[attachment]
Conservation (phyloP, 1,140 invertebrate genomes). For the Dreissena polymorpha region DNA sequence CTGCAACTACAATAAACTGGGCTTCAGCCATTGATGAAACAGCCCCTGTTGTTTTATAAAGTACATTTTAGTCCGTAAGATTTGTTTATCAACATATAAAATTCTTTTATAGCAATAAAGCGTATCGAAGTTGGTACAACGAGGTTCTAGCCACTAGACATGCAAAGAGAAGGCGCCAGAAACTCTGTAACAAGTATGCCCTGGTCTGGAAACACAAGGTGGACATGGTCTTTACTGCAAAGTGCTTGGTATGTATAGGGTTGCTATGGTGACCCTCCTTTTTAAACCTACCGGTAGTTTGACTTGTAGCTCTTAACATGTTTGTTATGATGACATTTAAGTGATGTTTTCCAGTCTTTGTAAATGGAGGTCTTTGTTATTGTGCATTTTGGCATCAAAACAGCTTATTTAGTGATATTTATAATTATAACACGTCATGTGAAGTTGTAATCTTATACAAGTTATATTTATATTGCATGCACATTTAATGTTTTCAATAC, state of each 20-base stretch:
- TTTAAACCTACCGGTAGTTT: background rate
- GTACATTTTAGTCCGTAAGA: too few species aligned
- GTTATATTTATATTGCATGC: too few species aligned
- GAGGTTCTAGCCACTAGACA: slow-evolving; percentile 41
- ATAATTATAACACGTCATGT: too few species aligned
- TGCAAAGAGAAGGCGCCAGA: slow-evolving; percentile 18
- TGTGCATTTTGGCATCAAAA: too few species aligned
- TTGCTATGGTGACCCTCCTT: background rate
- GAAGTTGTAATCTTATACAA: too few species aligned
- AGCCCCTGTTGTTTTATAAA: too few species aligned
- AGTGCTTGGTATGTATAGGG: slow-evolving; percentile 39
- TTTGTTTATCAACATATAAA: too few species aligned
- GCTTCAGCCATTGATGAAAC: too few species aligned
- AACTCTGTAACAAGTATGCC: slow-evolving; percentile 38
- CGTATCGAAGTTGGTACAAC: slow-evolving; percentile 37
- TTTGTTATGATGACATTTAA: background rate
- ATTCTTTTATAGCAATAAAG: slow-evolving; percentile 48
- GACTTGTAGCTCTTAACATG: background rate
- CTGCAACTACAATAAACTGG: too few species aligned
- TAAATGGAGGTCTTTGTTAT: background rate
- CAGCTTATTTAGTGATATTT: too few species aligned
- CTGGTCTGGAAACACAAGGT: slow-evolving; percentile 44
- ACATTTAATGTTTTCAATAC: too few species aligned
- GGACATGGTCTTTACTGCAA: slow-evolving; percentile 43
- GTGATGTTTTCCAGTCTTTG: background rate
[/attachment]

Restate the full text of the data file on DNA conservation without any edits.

Conservation (phyloP, 1,140 invertebrate genomes). For the Dreissena polymorpha region DNA sequence CTGCAACTACAATAAACTGGGCTTCAGCCATTGATGAAACAGCCCCTGTTGTTTTATAAAGTACATTTTAGTCCGTAAGATTTGTTTATCAACATATAAAATTCTTTTATAGCAATAAAGCGTATCGAAGTTGGTACAACGAGGTTCTAGCCACTAGACATGCAAAGAGAAGGCGCCAGAAACTCTGTAACAAGTATGCCCTGGTCTGGAAACACAAGGTGGACATGGTCTTTACTGCAAAGTGCTTGGTATGTATAGGGTTGCTATGGTGACCCTCCTTTTTAAACCTACCGGTAGTTTGACTTGTAGCTCTTAACATGTTTGTTATGATGACATTTAAGTGATGTTTTCCAGTCTTTGTAAATGGAGGTCTTTGTTATTGTGCATTTTGGCATCAAAACAGCTTATTTAGTGATATTTATAATTATAACACGTCATGTGAAGTTGTAATCTTATACAAGTTATATTTATATTGCATGCACATTTAATGTTTTCAATAC, state of each 20-base stretch:
- TTTAAACCTACCGGTAGTTT: background rate
- GTACATTTTAGTCCGTAAGA: too few species aligned
- GTTATATTTATATTGCATGC: too few species aligned
- GAGGTTCTAGCCACTAGACA: slow-evolving; percentile 41
- ATAATTATAACACGTCATGT: too few species aligned
- TGCAAAGAGAAGGCGCCAGA: slow-evolving; percentile 18
- TGTGCATTTTGGCATCAAAA: too few species aligned
- TTGCTATGGTGACCCTCCTT: background rate
- GAAGTTGTAATCTTATACAA: too few species aligned
- AGCCCCTGTTGTTTTATAAA: too few species aligned
- AGTGCTTGGTATGTATAGGG: slow-evolving; percentile 39
- TTTGTTTATCAACATATAAA: too few species aligned
- GCTTCAGCCATTGATGAAAC: too few species aligned
- AACTCTGTAACAAGTATGCC: slow-evolving; percentile 38
- CGTATCGAAGTTGGTACAAC: slow-evolving; percentile 37
- TTTGTTATGATGACATTTAA: background rate
- ATTCTTTTATAGCAATAAAG: slow-evolving; percentile 48
- GACTTGTAGCTCTTAACATG: background rate
- CTGCAACTACAATAAACTGG: too few species aligned
- TAAATGGAGGTCTTTGTTAT: background rate
- CAGCTTATTTAGTGATATTT: too few species aligned
- CTGGTCTGGAAACACAAGGT: slow-evolving; percentile 44
- ACATTTAATGTTTTCAATAC: too few species aligned
- GGACATGGTCTTTACTGCAA: slow-evolving; percentile 43
- GTGATGTTTTCCAGTCTTTG: background rate